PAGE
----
Free Family History Research -- Our Story So Far


A quick recap. This blog is devoted to discovering genealogy resources that are free, high-quality, and not always well-known, even to aficionados of family history research. Here's what we've highlighted so far:

Google News Archives -- 300 Years of Free Newspaper Articles

Immigration Records from Ellis Island, Castle Garden, etc.

SSDI -- More than 80 million death records

Free Civil War Military Records

FamilySearch.org from the Mormons


Free Newspaper Archives and Historical Articles

Free World War II Military Records

Medieval Soldier Military Records (That's right...Knights!)

Millions of Family History Records from Canada

Immigrants from Europe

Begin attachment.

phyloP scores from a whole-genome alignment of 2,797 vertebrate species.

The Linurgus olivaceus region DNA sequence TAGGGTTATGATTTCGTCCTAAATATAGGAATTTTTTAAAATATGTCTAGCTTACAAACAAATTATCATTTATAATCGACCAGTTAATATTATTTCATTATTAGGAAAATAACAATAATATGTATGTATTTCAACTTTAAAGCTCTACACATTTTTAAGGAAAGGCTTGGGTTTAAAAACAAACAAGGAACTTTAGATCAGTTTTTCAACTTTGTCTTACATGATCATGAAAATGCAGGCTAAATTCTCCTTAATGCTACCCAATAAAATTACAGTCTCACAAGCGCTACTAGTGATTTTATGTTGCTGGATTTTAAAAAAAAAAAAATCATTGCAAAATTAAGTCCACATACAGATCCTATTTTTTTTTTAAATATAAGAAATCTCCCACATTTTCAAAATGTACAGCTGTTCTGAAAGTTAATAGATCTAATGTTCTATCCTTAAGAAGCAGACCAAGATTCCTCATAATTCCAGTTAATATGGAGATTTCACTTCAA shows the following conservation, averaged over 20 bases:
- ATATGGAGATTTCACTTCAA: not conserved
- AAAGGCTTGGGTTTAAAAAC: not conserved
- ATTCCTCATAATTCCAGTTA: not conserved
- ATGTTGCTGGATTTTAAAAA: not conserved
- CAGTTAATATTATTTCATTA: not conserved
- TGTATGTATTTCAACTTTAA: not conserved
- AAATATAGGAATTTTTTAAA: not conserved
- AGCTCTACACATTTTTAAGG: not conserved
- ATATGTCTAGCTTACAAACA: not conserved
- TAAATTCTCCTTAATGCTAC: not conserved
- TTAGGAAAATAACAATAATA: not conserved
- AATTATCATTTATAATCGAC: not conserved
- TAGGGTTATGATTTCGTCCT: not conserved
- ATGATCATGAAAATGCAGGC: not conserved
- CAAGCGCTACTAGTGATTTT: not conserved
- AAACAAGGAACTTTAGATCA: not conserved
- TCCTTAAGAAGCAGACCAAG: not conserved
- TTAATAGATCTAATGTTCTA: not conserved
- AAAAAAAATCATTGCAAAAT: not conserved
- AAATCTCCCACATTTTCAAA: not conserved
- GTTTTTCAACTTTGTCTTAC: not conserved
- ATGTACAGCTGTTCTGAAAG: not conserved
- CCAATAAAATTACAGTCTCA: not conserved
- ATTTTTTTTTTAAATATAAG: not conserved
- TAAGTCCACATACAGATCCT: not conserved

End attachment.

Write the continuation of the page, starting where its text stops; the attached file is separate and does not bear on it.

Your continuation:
New York City Family History


Mystery ancestors. Yours, perhaps?

Don't forget to also check for your family history at Ancestry.com and NewspaperArchive.com. Yes, these are subscription databases, but they are also among the most powerful research tools available for looking into family roots

Friday, August 7

New York City Ancestors and Family History


At one time or another, it seems that almost every family in America passed through New York City. Most typically, this was the major port for newly-arrived immigrants, passing through Ellis Island (and earlier, Castle Garden) on their way to Manhattan or the outer boroughs.

But even for US natives, New York held a special draw for those wishing to make it big, or simply to find work in one of the world's largest metropolitan centers.

To check on your own family history in New York, start with the New York City Death Index for 1891-1948. This massive list of almost three million death certificate records can be easily searched by last name on a full name search, a partial name (with wild card searching), or with a sounds-like surname. Searching can be fine tuned with first name, dates, or a choice of boroughs.